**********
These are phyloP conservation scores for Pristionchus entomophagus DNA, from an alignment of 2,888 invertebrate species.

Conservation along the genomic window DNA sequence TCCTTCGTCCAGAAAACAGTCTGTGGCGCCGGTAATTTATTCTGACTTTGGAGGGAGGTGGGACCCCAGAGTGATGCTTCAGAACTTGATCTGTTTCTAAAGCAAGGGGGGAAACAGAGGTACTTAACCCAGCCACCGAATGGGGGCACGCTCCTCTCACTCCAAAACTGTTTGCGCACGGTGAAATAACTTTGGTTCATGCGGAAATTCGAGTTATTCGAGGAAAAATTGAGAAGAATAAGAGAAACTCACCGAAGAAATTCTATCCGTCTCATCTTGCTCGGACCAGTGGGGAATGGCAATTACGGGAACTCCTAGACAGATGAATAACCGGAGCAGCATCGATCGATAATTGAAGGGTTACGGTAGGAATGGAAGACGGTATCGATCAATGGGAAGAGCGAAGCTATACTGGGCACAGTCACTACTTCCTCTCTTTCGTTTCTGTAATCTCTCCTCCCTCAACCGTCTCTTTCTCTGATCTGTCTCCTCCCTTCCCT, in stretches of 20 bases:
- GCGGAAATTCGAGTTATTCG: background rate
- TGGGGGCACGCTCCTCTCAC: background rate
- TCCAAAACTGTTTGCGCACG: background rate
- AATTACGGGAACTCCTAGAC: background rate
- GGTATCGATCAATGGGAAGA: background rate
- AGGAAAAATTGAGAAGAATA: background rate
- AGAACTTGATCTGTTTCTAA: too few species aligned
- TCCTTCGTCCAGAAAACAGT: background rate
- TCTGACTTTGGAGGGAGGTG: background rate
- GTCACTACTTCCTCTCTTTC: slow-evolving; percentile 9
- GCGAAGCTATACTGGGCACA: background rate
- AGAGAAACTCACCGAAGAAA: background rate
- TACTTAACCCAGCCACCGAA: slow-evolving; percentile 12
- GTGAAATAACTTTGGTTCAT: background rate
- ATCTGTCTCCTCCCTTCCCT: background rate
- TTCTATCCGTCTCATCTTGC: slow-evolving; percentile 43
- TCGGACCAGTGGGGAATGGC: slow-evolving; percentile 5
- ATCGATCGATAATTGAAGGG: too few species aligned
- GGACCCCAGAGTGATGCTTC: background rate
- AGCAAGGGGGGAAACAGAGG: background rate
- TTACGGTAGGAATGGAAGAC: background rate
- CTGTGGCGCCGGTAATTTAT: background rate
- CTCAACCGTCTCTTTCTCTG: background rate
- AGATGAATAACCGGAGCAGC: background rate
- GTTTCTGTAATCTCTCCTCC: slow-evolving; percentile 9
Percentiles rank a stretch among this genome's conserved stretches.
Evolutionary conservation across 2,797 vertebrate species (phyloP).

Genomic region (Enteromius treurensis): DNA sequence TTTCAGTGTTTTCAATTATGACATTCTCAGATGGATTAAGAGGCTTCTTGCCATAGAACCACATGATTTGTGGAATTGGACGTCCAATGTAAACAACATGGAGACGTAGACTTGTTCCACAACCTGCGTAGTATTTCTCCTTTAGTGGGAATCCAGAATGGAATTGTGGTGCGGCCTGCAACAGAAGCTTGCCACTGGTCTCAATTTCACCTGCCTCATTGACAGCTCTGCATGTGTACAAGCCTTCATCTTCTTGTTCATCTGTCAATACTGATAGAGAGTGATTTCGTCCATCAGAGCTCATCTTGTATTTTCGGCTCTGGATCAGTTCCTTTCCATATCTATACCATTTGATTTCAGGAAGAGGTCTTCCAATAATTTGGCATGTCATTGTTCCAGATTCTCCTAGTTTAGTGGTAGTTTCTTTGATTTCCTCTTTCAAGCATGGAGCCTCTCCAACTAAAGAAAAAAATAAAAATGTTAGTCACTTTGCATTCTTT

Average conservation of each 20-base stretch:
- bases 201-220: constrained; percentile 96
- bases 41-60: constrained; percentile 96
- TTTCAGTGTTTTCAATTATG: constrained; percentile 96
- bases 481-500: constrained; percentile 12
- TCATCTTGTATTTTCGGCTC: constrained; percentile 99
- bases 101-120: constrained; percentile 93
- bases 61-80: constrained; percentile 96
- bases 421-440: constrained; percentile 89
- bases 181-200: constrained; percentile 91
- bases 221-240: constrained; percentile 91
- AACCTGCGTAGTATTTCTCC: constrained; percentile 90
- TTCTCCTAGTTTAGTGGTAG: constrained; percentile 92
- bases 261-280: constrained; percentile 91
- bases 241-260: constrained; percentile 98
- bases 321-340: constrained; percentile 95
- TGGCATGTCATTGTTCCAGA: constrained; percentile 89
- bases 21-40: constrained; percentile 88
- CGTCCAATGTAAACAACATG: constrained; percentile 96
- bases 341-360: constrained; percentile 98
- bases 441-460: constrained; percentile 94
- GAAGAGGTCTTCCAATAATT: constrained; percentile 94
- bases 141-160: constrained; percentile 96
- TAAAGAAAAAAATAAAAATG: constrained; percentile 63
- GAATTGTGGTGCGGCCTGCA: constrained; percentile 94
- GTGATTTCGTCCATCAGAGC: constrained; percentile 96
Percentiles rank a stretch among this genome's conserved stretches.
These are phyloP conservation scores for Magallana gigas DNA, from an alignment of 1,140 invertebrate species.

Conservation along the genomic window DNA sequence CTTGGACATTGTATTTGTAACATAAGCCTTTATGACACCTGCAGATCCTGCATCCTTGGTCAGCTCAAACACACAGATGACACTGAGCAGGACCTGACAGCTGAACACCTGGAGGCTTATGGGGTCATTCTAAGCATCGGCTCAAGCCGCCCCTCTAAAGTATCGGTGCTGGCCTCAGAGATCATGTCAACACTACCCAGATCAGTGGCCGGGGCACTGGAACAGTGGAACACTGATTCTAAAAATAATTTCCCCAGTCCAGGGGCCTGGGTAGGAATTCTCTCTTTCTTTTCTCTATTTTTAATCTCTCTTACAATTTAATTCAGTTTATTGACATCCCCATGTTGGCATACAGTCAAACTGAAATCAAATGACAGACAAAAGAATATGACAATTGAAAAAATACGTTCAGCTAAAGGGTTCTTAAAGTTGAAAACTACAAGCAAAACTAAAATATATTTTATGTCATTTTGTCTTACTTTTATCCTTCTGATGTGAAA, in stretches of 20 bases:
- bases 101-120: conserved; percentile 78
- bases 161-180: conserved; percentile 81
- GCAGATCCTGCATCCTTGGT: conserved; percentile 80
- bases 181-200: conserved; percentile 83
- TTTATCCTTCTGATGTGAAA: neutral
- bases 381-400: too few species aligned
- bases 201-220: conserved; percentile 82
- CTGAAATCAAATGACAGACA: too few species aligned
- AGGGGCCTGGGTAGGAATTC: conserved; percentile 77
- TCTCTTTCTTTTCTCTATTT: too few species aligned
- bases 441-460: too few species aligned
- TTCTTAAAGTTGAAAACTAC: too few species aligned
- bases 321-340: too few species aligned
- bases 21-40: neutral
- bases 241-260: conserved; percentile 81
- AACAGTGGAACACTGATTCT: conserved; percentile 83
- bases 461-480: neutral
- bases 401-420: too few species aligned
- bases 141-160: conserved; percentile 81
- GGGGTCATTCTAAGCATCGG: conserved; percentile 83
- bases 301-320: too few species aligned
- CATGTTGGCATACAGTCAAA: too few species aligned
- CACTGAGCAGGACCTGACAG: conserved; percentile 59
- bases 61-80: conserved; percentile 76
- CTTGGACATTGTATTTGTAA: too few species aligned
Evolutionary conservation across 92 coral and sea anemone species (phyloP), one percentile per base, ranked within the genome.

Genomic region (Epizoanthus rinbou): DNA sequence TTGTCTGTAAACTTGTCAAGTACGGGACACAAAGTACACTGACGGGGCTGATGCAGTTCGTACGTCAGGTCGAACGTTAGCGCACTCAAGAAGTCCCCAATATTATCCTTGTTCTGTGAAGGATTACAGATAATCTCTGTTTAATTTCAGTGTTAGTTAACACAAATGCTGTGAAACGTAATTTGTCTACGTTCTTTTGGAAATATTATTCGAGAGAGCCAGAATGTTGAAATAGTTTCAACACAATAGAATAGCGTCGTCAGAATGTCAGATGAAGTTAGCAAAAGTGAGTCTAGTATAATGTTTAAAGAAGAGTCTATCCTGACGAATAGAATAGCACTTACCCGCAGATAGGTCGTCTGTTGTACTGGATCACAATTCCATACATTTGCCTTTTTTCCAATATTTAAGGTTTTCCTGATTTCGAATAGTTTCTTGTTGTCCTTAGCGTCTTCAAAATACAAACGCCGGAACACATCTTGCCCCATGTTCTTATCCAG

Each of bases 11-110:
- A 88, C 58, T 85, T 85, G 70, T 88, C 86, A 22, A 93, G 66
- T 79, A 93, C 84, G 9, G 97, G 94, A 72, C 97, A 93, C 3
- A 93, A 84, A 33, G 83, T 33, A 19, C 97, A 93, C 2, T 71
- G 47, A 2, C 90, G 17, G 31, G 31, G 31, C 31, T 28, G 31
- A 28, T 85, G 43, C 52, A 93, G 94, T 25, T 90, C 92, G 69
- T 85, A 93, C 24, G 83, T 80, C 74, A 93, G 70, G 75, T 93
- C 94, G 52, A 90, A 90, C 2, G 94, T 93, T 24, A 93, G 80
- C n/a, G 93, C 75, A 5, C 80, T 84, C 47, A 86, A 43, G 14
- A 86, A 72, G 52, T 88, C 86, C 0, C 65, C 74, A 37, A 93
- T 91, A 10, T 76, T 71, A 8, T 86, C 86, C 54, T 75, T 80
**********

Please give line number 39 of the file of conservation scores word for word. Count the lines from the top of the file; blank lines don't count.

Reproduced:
- bases 421-440: constrained; percentile 89